As mentioned before, De Stijl consisted of a couple of artists and only two permanent members. Yet its ideas and concepts attracted the attention of artists and creators from other stylistic camps. This led to a series of remarkable collaborations between the Dutch group and various European avant-gardists.


One of the most remarkable collaborations happened during the renovations of the Aubette building in Strasbourg, France. The place was built in the 1770s as a military garrison and by the 1920s it had become a ruin. Theo van Doesburg and Dada artists Sophie Taeuber-Arp and Hans Arp received a commission to modernize the building and transform it into a community space. The artists designed a cinema, a cafe, and a dance hall, all decorated in De Stijl’s signature style for the rebranded space. Today, the Aubette building is open to the public as a cultural landmark. It also houses a functioning theater and a cafe.


7. The Legacy of De Stijl: Yves Saint Laurent’s Mondrian Collection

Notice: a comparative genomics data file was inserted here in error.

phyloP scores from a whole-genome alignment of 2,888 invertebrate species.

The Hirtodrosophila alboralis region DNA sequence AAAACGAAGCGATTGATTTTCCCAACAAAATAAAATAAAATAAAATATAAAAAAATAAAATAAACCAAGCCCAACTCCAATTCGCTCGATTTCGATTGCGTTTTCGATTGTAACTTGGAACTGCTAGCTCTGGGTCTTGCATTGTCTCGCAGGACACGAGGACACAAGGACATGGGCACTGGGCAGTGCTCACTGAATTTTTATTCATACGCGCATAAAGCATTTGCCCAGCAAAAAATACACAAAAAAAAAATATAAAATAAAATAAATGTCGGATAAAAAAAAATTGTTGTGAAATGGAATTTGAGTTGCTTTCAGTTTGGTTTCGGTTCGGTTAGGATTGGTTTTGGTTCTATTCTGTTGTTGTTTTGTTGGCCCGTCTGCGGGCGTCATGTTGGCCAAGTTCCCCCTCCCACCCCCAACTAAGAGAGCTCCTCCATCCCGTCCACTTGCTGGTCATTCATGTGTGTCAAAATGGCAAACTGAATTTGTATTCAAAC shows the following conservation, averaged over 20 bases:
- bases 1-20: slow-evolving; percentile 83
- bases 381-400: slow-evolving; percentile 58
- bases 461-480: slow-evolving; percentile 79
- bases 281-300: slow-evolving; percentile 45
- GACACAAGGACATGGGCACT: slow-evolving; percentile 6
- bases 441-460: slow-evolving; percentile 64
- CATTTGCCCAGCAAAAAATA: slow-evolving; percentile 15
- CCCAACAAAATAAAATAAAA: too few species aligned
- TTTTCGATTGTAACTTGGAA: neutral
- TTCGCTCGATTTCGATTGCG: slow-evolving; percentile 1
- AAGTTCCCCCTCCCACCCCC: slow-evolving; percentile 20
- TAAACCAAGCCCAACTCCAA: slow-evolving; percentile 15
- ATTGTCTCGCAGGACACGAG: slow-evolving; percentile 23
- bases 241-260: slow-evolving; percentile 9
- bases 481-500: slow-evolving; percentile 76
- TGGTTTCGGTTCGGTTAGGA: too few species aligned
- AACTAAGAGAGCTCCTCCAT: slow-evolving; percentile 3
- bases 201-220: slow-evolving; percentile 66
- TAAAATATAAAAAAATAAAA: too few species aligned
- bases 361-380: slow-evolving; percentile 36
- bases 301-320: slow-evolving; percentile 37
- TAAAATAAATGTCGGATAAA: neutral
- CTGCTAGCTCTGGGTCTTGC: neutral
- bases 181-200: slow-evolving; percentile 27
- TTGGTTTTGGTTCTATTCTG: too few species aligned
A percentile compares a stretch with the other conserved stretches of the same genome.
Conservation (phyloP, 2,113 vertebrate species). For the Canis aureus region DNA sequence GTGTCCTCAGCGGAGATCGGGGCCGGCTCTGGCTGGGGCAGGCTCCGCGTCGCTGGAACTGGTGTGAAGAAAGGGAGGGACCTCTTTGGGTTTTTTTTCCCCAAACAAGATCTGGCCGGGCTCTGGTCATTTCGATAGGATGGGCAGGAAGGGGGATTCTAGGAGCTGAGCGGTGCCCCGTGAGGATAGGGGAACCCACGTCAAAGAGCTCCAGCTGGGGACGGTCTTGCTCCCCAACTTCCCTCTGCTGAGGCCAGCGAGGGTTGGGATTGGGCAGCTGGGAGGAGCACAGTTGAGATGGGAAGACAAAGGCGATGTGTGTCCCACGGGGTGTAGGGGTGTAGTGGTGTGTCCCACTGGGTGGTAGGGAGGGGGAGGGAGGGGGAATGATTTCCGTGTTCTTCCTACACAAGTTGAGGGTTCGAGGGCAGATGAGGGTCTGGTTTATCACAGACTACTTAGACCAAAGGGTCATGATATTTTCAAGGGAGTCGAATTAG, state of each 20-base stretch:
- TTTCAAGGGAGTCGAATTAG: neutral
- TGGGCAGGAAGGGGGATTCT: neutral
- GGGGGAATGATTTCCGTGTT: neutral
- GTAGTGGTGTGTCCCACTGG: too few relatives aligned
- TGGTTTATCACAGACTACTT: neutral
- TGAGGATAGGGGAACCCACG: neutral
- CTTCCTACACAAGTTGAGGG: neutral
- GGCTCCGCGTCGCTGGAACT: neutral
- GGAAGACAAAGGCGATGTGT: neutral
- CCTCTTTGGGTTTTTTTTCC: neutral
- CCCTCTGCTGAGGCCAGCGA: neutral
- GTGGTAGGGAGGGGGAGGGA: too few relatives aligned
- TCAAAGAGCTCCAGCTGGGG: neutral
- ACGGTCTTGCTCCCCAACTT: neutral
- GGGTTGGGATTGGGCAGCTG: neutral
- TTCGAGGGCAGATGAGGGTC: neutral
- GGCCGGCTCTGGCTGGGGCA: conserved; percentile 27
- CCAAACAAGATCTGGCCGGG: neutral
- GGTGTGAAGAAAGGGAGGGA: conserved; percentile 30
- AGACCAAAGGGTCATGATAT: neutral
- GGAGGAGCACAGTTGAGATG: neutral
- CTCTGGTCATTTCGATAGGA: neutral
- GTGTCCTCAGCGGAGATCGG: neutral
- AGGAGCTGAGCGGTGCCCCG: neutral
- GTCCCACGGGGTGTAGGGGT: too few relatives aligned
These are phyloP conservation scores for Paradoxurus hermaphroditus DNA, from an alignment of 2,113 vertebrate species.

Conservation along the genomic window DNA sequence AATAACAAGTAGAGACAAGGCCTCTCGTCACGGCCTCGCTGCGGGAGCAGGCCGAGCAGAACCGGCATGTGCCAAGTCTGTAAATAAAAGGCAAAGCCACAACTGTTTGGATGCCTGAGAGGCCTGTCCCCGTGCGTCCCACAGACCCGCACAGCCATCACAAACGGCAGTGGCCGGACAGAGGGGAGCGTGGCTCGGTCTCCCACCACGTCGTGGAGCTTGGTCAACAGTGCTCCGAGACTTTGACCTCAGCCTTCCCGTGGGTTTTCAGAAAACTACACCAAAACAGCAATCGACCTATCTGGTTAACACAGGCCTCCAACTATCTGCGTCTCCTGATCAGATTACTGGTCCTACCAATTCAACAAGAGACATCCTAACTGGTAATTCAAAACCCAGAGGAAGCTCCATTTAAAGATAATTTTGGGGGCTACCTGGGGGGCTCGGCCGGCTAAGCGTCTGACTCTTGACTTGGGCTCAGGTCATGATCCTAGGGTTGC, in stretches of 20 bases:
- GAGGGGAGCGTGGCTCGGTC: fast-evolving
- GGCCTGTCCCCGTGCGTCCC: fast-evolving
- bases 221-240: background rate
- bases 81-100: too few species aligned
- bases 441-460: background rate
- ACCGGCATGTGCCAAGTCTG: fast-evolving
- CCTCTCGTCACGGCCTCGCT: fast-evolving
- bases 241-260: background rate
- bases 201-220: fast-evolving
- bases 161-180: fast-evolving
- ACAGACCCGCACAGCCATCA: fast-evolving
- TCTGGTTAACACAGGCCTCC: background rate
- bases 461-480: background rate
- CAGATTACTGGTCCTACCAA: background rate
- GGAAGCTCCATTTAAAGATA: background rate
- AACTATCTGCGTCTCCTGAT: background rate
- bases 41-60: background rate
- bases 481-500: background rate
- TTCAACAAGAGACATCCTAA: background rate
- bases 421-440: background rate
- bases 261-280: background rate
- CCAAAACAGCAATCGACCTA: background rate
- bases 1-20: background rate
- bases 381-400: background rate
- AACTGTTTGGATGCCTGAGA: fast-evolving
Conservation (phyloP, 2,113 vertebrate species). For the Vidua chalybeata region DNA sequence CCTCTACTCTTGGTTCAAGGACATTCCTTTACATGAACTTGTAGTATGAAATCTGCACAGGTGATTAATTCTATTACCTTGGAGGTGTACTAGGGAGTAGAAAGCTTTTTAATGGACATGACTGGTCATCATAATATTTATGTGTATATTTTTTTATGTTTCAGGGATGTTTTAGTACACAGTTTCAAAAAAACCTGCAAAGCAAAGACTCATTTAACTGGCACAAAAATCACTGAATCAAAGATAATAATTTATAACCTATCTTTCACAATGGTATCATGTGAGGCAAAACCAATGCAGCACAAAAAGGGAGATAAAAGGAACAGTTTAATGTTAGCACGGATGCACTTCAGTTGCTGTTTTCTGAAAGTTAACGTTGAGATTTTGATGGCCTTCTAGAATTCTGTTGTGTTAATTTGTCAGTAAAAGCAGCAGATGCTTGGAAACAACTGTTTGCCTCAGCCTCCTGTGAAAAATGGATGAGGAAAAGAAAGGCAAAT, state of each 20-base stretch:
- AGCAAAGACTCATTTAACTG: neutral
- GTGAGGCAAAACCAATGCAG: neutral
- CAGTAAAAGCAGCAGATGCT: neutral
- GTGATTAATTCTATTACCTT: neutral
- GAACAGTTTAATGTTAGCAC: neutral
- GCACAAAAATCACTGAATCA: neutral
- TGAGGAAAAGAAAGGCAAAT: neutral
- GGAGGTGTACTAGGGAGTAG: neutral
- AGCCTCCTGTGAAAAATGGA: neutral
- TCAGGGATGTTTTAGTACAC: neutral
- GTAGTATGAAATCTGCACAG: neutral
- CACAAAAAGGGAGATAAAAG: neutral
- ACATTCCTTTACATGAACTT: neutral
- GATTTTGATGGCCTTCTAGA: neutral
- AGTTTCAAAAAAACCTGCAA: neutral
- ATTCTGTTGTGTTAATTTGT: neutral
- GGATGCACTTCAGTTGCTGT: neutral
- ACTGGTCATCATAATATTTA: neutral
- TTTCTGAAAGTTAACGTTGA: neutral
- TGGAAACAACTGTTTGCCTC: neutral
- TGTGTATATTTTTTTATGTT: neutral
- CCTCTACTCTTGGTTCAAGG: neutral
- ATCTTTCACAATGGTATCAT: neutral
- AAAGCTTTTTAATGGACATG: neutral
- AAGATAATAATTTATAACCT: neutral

ysl mondrian dress
Yves Saint Laurent cocktail dress, homage to Piet Mondrian, 1965. Source: Musee Yves Saint Laurent, Paris


The legacy of De Stijl extends far beyond visual art and uncomfortable furniture. In 1965, Yves Saint Laurent designed a collection to honor the work of Piet Mondrian. The inspiration came from a Christmas gift he received from his mother—a book about Mondrian’s life and work. Not only did Yves Saint Laurent transform the flat images into garments, but he made sure the dresses would retain the qualities of Mondrian’s paintings. The patterns were altered so that the wearer’s body would not distort them. The forms remained strict and the lines straight. The design team carefully hid all the seams so nothing would interrupt the patterns. The cuts were as simple as Mondrian’s works, with no extra details like sleeves, pockets, or collars. Piet Mondrian never came up with any fashion designs, but he did mention it in his writings. He believed that fashion was one of the most direct forms of artistic expression available to humankind, reflecting its contemporary era in the most precise and immediate way.

Author Image

By Anastasiia S. KirpalovMA Art History, Modern & Contemporary Art Anastasiia holds a MA degree in Art history from the University of Groningen, the Netherlands. Previously she worked as a museum assistant, caring for the collection of Impressionist and Post-Impressionist art. She specializes in topics of early abstract art, nineteenth-century gender, spiritualism and occultism. Outside of her work, she is interested in cult studies, criminology, and fashion history.